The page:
ingredients

there are lots of bits and things and gadgets weavers need, and they all have odd english- (as in, british-) sounding names like heddle, treadle, warp beam, raddle, sley hook, and so on. reminds me of woodworking (dado, kerf, mortise, rabbet, etc). i love it — makes you feel a part of an age-old tradition.

originally, i was going to weave a very, very nice carpet with linen warp (the warp is the part that is stretched on the loom) and wool weft (the weft is the part that you weave back and forth and is wrapped on the shuttle). however, a couple quick calculations made it clear that these quality, durable yarns would soon break the bank — the linen weft alone would, even with deep bulk discounts, cost more than buying all the weft AND warp in cotton. cotton doesn’t wear as well, but as the entire carpet will be glued down to pieces of plywood in the end, and since i’m only getting $2500 for the piece, i’m going to take my chances with cotton. the upside is that there are many more colors available in cotton, and it’s well known that i’m a color whore. given my aesthetic, i figure any wear and tear will, in the end, add to the charm of the hole.

here’s my first shipment of yarn — both the 8/4 carpet warp and thicker weft stuff for the shag areas — plus a couple 30″ stick shuttles:

first yarn shipment

first yarn shipment, plus a couple 30" stick shuttles

i bought a smallish warping board from three wishes fiber arts, and borrowed a larger board from joanne, a member of the mary meigs atwater weavers guild (mmawg). here’s the smaller board with the first guide string tied on (more in this later):

small schacht warping board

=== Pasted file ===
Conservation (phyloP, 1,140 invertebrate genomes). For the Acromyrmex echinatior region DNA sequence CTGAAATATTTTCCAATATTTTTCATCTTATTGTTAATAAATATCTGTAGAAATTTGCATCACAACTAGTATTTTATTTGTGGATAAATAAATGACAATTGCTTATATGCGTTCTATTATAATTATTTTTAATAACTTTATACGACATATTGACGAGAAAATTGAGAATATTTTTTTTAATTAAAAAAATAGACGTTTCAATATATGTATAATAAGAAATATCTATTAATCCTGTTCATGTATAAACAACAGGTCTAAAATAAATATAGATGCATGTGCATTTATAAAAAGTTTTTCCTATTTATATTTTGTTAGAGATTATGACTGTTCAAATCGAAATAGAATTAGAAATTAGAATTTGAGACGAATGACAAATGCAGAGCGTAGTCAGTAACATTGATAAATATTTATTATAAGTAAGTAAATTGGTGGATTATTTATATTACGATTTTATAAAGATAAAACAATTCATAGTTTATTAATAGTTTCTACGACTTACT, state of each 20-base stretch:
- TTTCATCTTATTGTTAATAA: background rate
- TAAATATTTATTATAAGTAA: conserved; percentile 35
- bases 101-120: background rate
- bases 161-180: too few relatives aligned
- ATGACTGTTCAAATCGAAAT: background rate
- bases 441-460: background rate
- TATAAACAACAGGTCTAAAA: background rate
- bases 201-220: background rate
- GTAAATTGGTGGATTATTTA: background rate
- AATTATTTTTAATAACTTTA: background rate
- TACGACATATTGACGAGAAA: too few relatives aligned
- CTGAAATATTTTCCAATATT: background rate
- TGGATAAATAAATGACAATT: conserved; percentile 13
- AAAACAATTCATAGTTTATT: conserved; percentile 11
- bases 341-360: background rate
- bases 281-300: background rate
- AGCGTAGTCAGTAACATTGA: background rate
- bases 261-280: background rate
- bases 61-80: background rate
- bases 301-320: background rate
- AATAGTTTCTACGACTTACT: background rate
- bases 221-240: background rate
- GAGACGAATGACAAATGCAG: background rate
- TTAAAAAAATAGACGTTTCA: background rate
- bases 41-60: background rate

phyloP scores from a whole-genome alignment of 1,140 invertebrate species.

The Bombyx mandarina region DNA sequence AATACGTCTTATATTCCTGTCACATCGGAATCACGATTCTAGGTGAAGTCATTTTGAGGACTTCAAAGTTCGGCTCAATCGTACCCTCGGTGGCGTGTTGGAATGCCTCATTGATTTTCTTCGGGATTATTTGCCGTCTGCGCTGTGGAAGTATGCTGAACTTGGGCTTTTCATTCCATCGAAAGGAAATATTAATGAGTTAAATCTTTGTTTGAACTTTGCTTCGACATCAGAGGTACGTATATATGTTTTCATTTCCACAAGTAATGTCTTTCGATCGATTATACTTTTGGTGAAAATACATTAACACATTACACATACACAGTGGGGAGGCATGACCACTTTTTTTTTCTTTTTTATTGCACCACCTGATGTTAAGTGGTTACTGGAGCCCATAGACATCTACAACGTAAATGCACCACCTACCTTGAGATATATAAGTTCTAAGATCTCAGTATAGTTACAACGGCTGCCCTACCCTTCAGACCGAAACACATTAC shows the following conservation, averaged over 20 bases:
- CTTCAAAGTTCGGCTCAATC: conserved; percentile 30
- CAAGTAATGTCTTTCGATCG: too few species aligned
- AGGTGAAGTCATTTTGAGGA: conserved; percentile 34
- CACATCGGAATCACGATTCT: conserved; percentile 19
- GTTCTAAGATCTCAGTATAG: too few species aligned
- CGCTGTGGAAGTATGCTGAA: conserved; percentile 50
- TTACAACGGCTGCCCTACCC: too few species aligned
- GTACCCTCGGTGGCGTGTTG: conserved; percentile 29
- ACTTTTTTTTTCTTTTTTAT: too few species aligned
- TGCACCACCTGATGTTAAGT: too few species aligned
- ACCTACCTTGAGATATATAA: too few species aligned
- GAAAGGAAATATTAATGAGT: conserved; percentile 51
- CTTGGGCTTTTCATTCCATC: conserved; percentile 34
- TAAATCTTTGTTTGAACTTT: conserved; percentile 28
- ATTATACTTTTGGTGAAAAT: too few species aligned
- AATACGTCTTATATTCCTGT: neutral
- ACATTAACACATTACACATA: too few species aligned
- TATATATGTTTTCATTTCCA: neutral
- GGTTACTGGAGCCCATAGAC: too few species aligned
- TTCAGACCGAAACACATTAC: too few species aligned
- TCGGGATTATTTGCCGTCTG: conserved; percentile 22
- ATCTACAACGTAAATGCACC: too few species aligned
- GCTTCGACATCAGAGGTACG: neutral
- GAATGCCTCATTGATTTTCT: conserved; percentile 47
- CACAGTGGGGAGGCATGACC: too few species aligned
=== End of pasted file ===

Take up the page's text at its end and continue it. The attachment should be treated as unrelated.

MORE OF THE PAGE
small schacht warping board w/2.4yd guide string tied on

i’m weaving this green on a 4-harness schacht baby wolf floor loom rented from the mmawg. it’s really cool —  folds up for easy storage and has wheels to help move it around. here’s the warping board clamped on to the loom, which gives me a good height for wrapping the yarn:

warping board clamped to loom

warping board clamped to loom

next: measuring the first warp out. wheehoo!

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2 responses to this post.

  1. i have no idea what’s happening here but it looks DELICIOUS. i’ve always wanted to play with yarn and thread. i find thread so gorgeous and sexy. it’s like candy.
    so waitaminute. are the guests around when you’re working on this?

    Reply

    • yes, the guests are around! i’m discovering that weaving is the perfect art form for a b&b. the loom looks picturesque in the victorian mansion, and most guests are really curious about the project, loom, and process. it’s a great talking point to draw out the more reserved guests, and just an easy way to get to know the others. i was working on a couple small paintings here a month ago, and it’s funny how some guests would pretend i wasn’t painting in the living room at all… or maybe it was nothing uncommon for them. 🙂

      we actually have a guest in house right now who is great friends with a master weaver… what are the chances?

      Reply

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